A union of Pride in the face of oppression
For the UK’s LGBTI community, last year marked a monumental step forward in the fight for equality – the legalisation of same-sex marriage. David Cameron cited its introduction as one of his proudest achievements of 2014. For once, I’m inclined to agree with him. Same-sex marriage is testament to where our democracy is in its attitudes towards non-discrimination, fairness and respect for the rights of all.
The Spartacus Gay Travel Index – listed within the Spartacus International Gay Guide – last year ranked the UK as one of its top 10 ‘gay-friendly’ countries. The guide rates countries based on fourteen categories, ranging from same-sex marriage to the death penalty for homosexuals. Unsurprisingly, we find ourselves leagues apart from the likes of Russia, the United Arab Emirates and Iran which come in at 136, 137 and 138 respectively.
However, turn the clocks back to the 1980s and you’ll find that life for Britain’s lesbian and gay community (the LGB – and later LGBT and then LGBTI – acronym began its use in the 1990’s) was very different and riddled with inequality.
Section 28 of the Local Government Act 1988 outlawed the ‘promotion’ of homosexuality by local education authorities. Surely, I can’t be the only one in thinking that this draws a scary resemblance in its use of terminology to Uganda’s recent anti-homosexuality act? Russia’s LGBTI anti-propaganda law also seems to mirror section 28 – the rhetoric that homosexuality is a ‘threat to traditional family values’ being a theme of both.
At what was the height of the AIDS pandemic, ‘queer bashing’ violence and murder increased, with little protection or sympathy from the police. The story of Ihar Tsikhanyuk, a Belarusian man beaten by police for being gay, resonates strongly here - trust in those served to protect us should never be misplaced, but unfortunately sometimes is. And as if that wasn’t enough, AIDS education, prevention and support groups received no state funding. No doubt this left many gay men feeling isolated, scared and alone.
Of course it’s not just homophobia that this period is associated with. Tens of thousands of jobs were lost, countless communities destroyed and many lives shattered when Margaret Thatcher’s government closed coal mines all over the north of England, Scotland and Wales. The National Union of Mineworkers (NUM) took on the establishment and called for industrial action in an attempt to defend the rights of its workers. Trade unions were branded by Thatcher as the ‘enemy within’ and many of the working-class people whom they represented were left behind, as those further up the social hierarchy prospered.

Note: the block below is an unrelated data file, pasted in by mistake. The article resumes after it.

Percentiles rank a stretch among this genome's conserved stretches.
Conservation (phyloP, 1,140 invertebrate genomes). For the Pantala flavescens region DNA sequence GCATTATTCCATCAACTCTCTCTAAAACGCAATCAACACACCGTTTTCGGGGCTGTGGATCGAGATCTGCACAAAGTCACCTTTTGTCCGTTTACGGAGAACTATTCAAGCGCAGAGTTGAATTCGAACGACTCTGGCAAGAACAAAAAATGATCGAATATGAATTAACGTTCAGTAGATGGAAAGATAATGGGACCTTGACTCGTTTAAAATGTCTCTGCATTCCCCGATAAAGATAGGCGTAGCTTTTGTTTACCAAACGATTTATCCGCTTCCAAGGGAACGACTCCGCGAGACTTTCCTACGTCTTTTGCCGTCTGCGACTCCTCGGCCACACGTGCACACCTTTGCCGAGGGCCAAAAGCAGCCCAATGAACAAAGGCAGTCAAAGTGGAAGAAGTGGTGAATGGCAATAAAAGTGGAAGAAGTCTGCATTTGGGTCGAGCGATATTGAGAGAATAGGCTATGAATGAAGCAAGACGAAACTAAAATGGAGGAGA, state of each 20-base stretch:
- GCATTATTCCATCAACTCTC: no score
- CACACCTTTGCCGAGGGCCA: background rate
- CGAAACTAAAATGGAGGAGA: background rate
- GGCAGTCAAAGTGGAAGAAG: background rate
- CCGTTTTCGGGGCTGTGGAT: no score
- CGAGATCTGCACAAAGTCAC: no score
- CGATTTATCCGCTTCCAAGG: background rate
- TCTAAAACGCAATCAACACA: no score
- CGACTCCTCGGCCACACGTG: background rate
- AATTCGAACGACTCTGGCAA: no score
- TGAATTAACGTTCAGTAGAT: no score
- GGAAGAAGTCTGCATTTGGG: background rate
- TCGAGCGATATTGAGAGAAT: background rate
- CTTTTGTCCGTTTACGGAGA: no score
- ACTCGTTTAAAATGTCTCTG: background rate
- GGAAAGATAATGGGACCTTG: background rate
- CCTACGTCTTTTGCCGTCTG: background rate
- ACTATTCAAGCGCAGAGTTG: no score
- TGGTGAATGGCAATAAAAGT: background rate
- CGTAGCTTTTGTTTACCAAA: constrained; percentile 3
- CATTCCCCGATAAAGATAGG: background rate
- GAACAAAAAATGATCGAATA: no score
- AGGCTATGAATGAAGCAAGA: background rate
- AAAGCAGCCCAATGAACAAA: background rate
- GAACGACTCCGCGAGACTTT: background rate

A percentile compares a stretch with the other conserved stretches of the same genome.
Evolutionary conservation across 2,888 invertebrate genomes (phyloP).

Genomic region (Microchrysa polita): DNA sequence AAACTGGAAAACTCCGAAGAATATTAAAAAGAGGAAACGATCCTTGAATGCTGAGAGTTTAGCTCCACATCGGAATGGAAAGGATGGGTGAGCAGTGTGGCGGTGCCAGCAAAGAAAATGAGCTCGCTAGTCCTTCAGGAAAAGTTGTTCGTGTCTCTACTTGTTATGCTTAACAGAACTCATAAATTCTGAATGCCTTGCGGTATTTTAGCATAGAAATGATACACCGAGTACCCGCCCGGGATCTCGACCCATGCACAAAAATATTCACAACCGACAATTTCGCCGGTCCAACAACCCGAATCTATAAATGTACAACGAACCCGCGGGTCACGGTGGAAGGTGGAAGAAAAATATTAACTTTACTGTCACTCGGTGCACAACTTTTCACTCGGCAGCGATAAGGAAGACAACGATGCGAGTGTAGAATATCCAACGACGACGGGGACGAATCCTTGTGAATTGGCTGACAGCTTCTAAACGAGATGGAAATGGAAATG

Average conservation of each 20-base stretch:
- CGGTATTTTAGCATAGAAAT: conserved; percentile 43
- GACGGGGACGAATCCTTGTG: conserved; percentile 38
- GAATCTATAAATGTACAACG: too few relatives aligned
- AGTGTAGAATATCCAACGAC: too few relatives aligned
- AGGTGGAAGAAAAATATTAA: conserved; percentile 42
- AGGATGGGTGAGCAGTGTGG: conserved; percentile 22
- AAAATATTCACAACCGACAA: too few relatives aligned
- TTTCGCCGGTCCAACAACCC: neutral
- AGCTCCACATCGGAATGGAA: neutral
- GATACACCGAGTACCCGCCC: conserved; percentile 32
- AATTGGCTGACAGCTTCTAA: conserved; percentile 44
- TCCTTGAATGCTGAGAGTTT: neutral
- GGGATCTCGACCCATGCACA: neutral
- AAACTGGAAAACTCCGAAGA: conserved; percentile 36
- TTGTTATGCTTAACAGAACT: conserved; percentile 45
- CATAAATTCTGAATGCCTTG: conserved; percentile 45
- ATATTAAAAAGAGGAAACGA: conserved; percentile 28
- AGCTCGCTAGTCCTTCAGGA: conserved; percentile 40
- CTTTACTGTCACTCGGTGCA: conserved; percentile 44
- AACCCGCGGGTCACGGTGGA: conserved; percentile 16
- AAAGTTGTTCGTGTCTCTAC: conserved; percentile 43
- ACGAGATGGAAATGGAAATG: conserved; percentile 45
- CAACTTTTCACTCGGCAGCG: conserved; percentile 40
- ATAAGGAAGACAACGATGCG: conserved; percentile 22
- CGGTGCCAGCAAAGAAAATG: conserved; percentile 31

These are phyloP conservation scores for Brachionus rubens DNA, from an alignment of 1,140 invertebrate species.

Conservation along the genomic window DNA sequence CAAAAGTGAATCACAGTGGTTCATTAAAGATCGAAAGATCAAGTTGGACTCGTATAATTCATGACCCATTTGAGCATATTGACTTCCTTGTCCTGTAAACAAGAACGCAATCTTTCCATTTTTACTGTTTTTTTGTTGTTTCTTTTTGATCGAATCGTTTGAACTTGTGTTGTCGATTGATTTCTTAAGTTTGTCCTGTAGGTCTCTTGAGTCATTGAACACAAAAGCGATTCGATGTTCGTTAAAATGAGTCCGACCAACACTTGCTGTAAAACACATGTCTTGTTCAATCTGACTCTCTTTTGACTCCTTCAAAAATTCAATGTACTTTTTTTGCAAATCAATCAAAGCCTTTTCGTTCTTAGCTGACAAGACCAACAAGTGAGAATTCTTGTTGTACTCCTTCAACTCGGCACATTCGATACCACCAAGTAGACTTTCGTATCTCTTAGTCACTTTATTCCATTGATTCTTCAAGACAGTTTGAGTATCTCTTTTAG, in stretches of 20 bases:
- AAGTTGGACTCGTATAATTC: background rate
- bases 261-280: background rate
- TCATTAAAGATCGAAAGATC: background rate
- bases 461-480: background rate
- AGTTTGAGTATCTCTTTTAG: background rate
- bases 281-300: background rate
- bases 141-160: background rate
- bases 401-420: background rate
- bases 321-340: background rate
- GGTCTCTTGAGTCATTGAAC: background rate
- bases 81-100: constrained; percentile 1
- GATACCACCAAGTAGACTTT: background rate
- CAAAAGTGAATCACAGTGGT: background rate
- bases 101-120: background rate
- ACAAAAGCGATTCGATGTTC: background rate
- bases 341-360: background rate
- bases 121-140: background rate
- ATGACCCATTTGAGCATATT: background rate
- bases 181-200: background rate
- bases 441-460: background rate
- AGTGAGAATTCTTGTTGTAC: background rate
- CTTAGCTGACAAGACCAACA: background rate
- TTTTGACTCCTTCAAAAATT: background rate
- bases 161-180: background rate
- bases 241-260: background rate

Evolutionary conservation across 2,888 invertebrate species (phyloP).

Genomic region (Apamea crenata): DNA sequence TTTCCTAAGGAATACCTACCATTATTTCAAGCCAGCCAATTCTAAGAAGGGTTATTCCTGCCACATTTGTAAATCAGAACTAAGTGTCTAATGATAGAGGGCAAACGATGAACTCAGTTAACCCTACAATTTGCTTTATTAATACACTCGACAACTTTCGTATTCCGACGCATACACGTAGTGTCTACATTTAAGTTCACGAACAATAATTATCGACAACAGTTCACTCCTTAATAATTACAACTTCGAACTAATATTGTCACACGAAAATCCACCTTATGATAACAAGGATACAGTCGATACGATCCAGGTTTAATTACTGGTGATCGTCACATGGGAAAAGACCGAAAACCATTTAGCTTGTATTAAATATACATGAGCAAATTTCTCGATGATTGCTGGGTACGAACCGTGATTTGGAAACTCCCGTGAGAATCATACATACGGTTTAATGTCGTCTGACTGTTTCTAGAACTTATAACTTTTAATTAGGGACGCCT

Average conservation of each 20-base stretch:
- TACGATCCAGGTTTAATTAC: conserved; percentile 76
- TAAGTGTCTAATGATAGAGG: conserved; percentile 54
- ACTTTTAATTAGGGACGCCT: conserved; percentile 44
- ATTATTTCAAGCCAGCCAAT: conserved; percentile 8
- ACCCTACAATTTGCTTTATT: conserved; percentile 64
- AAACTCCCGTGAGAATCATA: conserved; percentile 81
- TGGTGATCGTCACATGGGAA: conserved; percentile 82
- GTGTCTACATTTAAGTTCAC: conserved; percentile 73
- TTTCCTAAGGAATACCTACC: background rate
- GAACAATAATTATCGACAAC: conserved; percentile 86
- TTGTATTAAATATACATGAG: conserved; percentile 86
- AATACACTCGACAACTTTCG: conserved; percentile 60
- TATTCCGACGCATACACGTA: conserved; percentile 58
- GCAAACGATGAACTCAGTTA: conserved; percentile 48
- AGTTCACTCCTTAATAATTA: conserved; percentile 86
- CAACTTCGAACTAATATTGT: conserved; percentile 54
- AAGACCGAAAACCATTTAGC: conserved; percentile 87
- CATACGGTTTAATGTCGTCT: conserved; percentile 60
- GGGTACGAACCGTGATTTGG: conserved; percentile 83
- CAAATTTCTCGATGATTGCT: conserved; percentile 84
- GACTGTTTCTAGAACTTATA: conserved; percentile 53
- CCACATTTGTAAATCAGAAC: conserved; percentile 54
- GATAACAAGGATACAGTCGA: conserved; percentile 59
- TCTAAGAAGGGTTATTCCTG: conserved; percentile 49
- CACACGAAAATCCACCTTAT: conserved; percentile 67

But, in the harsh and seemingly never ending story of injustice, hope can flourish. This is where a shared history begins – an unlikely union of Pride in the face of oppression.
‘Lesbians & Gays Support the Miners’ (LGSM) was founded at the start of the 1984 miner’s strike and immediately began raising money from within London’s lesbian and gay community for those taking part. For Dave Lewis and Mike Jackson, two of the original members of LGSM, this cause served to highlight the “parallels between their plight [the miners] and ours”. LGSM twinned with the South Wales mining community of Dulais, where the miners went on to lead the 1985 London Pride march.
In the years that followed, the miners supported calls for greater lesbian and gay equality within the Trade Union Congress (TUC), the Labour Party, and helped to build opposition within the trade union movement to section 28.
But despite its eventual enactment (section 28 was repealed in 2003) and the defeat of the miners at the hands of the state, what remains vitally significant and heart-warming about this historic companionship, is that two minority groups, both very different in culture and aims, could put aside their differences and recognise their commonalities. Their campaign was heard louder and clearer as a result and will no doubt continue to stand as a powerful and profound example of united activism in the face of shared marginalisation and belittlement.
We take comfort in the fact that we live in a country that serves as an example in its upholding and championing of equal rights for LGBTI people, what with same-sex marriage, adoption rights and anti-discrimination legislation. But, seeing as it’s LGBT History month, let us also remember our nation’s past, that tells a tale not so different to the struggles faced today by LGBTI peoples in countries such Uganda, Russia and Belarus. In doing so, we should also reflect on the power of voice, when differences are put aside… together, our voices are heard louder.
Thanks to Dave Lewis and Mike Jackson from LGSM for their help with this blog.
In celebration of our joint history, join the LGBTI and Trade Union networks on Tuesday 17 February for a free screening of the film Pride, which tells story of LGSM and the miners. Afterwards there will be a drinks reception with stalls and an opportunity to take action on a current case. We would love to see you there.
Tickets are free but they’re almost sold out – so be quick and book now!
Our blogs are written by Amnesty International staff, volunteers and other interested individuals, to encourage debate around human rights issues. They do not necessarily represent the views of Amnesty International.